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Reduced Computer Time May Be A Sign Of Early Alzheimer's In Seniors

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There is a new tool to detect Alzheimer's disease even in its early stages and it's right inside your house — the home computer.

A new study sheds light on the importance of home computer to help doctors in detecting early signs of Alzheimer's disease (AD), the most common type of dementia worldwide.

Researchers from the Oregon Health and Science University's (OHSU) Brain Institute have found a significant relationship between reduced use of computer and brain imaging scans commonly seen in early-stage Alzheimer's patients.

Published online in the Journal of Alzheimer's Disease, the study involved following a group of participants in Portland for nine years through a suite of embedded technology in their homes.

During the study, the researchers used Magnetic Resonance Imaging (MRI) scans to measure the hippocampus volume of Alzheimer's-free adults aged 65 years and older. Hippocampus is the part of the brain which is essential for memory function.

The team also measured the time spent by the respondents in using the computer and found that an additional hour of computer use each day was linked with a 0.025 percent greater volume of hippocampus. A lesser volume of the hippocampus could signal an increased risk of developing Alzheimer's disease.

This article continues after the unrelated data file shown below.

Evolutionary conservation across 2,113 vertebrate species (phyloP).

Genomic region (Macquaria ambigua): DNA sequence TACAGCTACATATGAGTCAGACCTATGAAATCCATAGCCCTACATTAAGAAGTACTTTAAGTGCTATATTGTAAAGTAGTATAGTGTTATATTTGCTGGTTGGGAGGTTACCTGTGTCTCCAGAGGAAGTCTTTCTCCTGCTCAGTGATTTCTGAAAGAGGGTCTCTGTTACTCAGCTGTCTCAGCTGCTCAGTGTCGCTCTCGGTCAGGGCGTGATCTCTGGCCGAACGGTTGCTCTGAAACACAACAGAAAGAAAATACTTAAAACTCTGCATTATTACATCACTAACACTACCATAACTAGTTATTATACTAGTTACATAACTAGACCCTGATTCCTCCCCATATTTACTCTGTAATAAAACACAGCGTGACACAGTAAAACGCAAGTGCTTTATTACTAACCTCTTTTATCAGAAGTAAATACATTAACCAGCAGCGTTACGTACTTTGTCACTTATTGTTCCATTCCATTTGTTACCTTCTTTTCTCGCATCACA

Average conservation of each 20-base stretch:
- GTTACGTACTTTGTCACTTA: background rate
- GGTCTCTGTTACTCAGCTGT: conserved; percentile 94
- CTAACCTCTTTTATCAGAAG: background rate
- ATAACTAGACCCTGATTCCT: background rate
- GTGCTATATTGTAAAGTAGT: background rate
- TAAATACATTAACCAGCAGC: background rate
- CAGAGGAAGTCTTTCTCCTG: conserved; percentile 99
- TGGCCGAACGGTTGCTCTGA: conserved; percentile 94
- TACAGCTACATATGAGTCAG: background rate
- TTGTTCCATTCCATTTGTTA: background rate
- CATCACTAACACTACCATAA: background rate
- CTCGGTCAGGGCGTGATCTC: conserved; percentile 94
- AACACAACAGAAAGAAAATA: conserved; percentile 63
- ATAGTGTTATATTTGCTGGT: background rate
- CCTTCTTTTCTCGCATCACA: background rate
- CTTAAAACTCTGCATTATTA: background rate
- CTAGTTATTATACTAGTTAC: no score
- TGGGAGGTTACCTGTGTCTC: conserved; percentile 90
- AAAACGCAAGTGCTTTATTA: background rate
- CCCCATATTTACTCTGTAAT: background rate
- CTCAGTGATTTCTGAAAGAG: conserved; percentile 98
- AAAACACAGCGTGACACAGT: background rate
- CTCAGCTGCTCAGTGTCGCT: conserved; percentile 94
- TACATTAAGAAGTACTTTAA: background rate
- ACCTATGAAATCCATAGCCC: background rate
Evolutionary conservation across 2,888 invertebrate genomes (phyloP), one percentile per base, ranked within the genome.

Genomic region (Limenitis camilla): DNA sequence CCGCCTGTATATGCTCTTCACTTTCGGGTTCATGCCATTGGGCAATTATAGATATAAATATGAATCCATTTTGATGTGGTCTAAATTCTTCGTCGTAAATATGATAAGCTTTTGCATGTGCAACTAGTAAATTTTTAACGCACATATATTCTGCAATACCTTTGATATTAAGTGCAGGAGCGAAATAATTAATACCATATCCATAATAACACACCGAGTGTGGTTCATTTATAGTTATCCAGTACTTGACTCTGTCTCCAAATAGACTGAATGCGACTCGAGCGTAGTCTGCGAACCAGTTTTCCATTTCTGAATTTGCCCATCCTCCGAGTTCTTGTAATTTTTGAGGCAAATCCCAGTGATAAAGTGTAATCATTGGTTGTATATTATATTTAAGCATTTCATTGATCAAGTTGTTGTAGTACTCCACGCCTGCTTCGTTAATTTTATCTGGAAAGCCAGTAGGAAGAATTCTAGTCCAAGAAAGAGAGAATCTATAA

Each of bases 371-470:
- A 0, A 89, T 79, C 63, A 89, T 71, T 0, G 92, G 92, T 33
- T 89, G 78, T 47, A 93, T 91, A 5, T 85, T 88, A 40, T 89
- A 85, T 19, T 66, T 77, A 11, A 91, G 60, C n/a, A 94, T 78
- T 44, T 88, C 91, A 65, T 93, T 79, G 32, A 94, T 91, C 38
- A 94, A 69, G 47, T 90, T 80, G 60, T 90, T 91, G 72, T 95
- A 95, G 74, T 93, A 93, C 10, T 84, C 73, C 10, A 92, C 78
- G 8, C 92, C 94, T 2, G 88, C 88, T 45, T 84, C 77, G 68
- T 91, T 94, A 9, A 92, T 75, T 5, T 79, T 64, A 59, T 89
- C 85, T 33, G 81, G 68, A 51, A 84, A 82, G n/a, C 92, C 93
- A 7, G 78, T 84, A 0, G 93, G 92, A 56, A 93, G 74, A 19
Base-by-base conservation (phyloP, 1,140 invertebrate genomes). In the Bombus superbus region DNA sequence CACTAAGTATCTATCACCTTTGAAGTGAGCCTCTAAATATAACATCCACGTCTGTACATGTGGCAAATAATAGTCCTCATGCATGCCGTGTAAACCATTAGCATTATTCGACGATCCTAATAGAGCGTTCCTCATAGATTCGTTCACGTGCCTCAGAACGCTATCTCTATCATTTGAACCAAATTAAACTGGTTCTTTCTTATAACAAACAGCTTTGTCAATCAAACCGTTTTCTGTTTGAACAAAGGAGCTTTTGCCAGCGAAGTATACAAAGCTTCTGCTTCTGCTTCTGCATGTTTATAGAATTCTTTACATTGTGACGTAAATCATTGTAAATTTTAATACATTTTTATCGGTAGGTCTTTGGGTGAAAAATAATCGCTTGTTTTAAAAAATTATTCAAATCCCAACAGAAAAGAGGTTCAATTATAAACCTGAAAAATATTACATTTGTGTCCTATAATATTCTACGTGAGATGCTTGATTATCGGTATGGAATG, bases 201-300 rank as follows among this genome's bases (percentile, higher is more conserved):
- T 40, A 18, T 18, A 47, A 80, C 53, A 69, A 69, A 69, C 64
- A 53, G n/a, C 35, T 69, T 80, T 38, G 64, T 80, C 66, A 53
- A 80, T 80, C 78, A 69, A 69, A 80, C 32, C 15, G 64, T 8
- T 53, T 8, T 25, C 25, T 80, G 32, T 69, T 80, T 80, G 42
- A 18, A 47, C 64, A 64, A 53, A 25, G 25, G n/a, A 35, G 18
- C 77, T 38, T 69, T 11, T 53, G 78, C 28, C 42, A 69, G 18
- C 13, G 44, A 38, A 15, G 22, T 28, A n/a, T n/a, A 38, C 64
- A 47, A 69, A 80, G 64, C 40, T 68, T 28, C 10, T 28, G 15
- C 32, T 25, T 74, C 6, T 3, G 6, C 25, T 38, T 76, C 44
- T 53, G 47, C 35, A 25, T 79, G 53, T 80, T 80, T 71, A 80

Computer use requires a lot of brain functions like attention, planning and memory. The researchers hypothesize that though older adults may have other reasons for using the computer less often, diminishing mental capabilities could be one of them.

The researchers said that they will continue to follow the study's participants to determine whether diminished hippocampal area and reduced computer use might predict future declines in memory and thinking.

The number of people being affected by AD is increasing and it is happening fast. The Alzheimer's Association projected [pdf] that the number of people who are 65 years and older with AD could reach to about 7.1 million by 2025. This is a 40 percent increase from the 5.1 million people with AD in 2015.

In 2016 alone, there are an estimated 5.4 million people of all ages who are suffering from the neurodegenerative disease. By 2050, the estimated number of people will jump to 13.8 million.

AD is now considered the sixth-leading cause of death in the United States and the fifth-leading cause of death for people age 65 and older.

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